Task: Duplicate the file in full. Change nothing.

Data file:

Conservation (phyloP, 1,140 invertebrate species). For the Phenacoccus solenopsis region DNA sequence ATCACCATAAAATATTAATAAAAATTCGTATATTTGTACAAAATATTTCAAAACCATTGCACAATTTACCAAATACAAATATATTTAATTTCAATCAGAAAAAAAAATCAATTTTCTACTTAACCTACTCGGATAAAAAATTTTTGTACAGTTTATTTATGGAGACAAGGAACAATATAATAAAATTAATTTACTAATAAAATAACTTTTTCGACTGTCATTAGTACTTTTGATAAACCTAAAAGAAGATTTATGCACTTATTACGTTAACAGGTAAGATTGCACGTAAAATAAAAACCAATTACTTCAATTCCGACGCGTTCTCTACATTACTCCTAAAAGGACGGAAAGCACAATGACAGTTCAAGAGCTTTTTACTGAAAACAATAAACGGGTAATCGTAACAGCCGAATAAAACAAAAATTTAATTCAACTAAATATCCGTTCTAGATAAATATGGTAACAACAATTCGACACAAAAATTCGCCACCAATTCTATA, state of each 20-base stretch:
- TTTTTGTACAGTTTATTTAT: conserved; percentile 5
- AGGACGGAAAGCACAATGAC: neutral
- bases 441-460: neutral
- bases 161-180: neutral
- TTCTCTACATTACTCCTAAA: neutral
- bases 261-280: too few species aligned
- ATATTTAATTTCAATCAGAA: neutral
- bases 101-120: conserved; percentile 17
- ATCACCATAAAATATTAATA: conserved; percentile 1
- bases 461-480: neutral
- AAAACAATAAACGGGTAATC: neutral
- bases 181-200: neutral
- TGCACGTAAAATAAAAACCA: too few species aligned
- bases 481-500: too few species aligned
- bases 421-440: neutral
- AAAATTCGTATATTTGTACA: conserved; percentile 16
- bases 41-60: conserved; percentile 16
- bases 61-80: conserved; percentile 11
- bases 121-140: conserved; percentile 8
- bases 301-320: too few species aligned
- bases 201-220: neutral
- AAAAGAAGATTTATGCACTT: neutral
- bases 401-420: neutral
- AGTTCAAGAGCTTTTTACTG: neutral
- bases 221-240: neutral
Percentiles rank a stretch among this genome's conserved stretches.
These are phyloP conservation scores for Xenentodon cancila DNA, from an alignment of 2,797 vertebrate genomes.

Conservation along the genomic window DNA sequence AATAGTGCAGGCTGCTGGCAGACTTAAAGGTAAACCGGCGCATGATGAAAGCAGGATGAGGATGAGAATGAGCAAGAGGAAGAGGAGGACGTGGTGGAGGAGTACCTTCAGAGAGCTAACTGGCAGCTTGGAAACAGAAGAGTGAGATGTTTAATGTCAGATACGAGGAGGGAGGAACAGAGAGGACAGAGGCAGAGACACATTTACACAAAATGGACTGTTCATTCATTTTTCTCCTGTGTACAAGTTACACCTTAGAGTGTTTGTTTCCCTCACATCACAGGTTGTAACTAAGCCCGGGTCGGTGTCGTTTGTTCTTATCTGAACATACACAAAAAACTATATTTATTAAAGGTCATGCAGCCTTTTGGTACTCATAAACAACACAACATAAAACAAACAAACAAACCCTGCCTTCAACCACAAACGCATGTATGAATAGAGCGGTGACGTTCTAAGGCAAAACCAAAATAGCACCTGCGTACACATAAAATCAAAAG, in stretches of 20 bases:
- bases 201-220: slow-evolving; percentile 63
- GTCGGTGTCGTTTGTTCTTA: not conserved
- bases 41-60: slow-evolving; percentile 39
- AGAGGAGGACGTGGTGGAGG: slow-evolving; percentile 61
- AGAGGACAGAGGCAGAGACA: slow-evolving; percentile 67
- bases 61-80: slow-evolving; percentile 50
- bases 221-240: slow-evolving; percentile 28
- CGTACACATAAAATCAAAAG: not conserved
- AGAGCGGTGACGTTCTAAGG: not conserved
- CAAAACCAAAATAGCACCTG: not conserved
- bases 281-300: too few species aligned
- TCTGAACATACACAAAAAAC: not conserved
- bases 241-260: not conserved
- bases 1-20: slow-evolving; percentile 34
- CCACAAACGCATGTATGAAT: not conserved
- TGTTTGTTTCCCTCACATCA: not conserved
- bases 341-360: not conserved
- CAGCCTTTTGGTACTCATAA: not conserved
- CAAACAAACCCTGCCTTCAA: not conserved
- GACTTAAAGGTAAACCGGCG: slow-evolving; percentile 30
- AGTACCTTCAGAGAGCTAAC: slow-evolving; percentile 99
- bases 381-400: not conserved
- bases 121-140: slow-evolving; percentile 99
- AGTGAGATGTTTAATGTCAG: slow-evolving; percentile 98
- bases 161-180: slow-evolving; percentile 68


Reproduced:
Conservation (phyloP, 1,140 invertebrate species). For the Phenacoccus solenopsis region DNA sequence ATCACCATAAAATATTAATAAAAATTCGTATATTTGTACAAAATATTTCAAAACCATTGCACAATTTACCAAATACAAATATATTTAATTTCAATCAGAAAAAAAAATCAATTTTCTACTTAACCTACTCGGATAAAAAATTTTTGTACAGTTTATTTATGGAGACAAGGAACAATATAATAAAATTAATTTACTAATAAAATAACTTTTTCGACTGTCATTAGTACTTTTGATAAACCTAAAAGAAGATTTATGCACTTATTACGTTAACAGGTAAGATTGCACGTAAAATAAAAACCAATTACTTCAATTCCGACGCGTTCTCTACATTACTCCTAAAAGGACGGAAAGCACAATGACAGTTCAAGAGCTTTTTACTGAAAACAATAAACGGGTAATCGTAACAGCCGAATAAAACAAAAATTTAATTCAACTAAATATCCGTTCTAGATAAATATGGTAACAACAATTCGACACAAAAATTCGCCACCAATTCTATA, state of each 20-base stretch:
- TTTTTGTACAGTTTATTTAT: conserved; percentile 5
- AGGACGGAAAGCACAATGAC: neutral
- bases 441-460: neutral
- bases 161-180: neutral
- TTCTCTACATTACTCCTAAA: neutral
- bases 261-280: too few species aligned
- ATATTTAATTTCAATCAGAA: neutral
- bases 101-120: conserved; percentile 17
- ATCACCATAAAATATTAATA: conserved; percentile 1
- bases 461-480: neutral
- AAAACAATAAACGGGTAATC: neutral
- bases 181-200: neutral
- TGCACGTAAAATAAAAACCA: too few species aligned
- bases 481-500: too few species aligned
- bases 421-440: neutral
- AAAATTCGTATATTTGTACA: conserved; percentile 16
- bases 41-60: conserved; percentile 16
- bases 61-80: conserved; percentile 11
- bases 121-140: conserved; percentile 8
- bases 301-320: too few species aligned
- bases 201-220: neutral
- AAAAGAAGATTTATGCACTT: neutral
- bases 401-420: neutral
- AGTTCAAGAGCTTTTTACTG: neutral
- bases 221-240: neutral
Percentiles rank a stretch among this genome's conserved stretches.
These are phyloP conservation scores for Xenentodon cancila DNA, from an alignment of 2,797 vertebrate genomes.

Conservation along the genomic window DNA sequence AATAGTGCAGGCTGCTGGCAGACTTAAAGGTAAACCGGCGCATGATGAAAGCAGGATGAGGATGAGAATGAGCAAGAGGAAGAGGAGGACGTGGTGGAGGAGTACCTTCAGAGAGCTAACTGGCAGCTTGGAAACAGAAGAGTGAGATGTTTAATGTCAGATACGAGGAGGGAGGAACAGAGAGGACAGAGGCAGAGACACATTTACACAAAATGGACTGTTCATTCATTTTTCTCCTGTGTACAAGTTACACCTTAGAGTGTTTGTTTCCCTCACATCACAGGTTGTAACTAAGCCCGGGTCGGTGTCGTTTGTTCTTATCTGAACATACACAAAAAACTATATTTATTAAAGGTCATGCAGCCTTTTGGTACTCATAAACAACACAACATAAAACAAACAAACAAACCCTGCCTTCAACCACAAACGCATGTATGAATAGAGCGGTGACGTTCTAAGGCAAAACCAAAATAGCACCTGCGTACACATAAAATCAAAAG, in stretches of 20 bases:
- bases 201-220: slow-evolving; percentile 63
- GTCGGTGTCGTTTGTTCTTA: not conserved
- bases 41-60: slow-evolving; percentile 39
- AGAGGAGGACGTGGTGGAGG: slow-evolving; percentile 61
- AGAGGACAGAGGCAGAGACA: slow-evolving; percentile 67
- bases 61-80: slow-evolving; percentile 50
- bases 221-240: slow-evolving; percentile 28
- CGTACACATAAAATCAAAAG: not conserved
- AGAGCGGTGACGTTCTAAGG: not conserved
- CAAAACCAAAATAGCACCTG: not conserved
- bases 281-300: too few species aligned
- TCTGAACATACACAAAAAAC: not conserved
- bases 241-260: not conserved
- bases 1-20: slow-evolving; percentile 34
- CCACAAACGCATGTATGAAT: not conserved
- TGTTTGTTTCCCTCACATCA: not conserved
- bases 341-360: not conserved
- CAGCCTTTTGGTACTCATAA: not conserved
- CAAACAAACCCTGCCTTCAA: not conserved
- GACTTAAAGGTAAACCGGCG: slow-evolving; percentile 30
- AGTACCTTCAGAGAGCTAAC: slow-evolving; percentile 99
- bases 381-400: not conserved
- bases 121-140: slow-evolving; percentile 99
- AGTGAGATGTTTAATGTCAG: slow-evolving; percentile 98
- bases 161-180: slow-evolving; percentile 68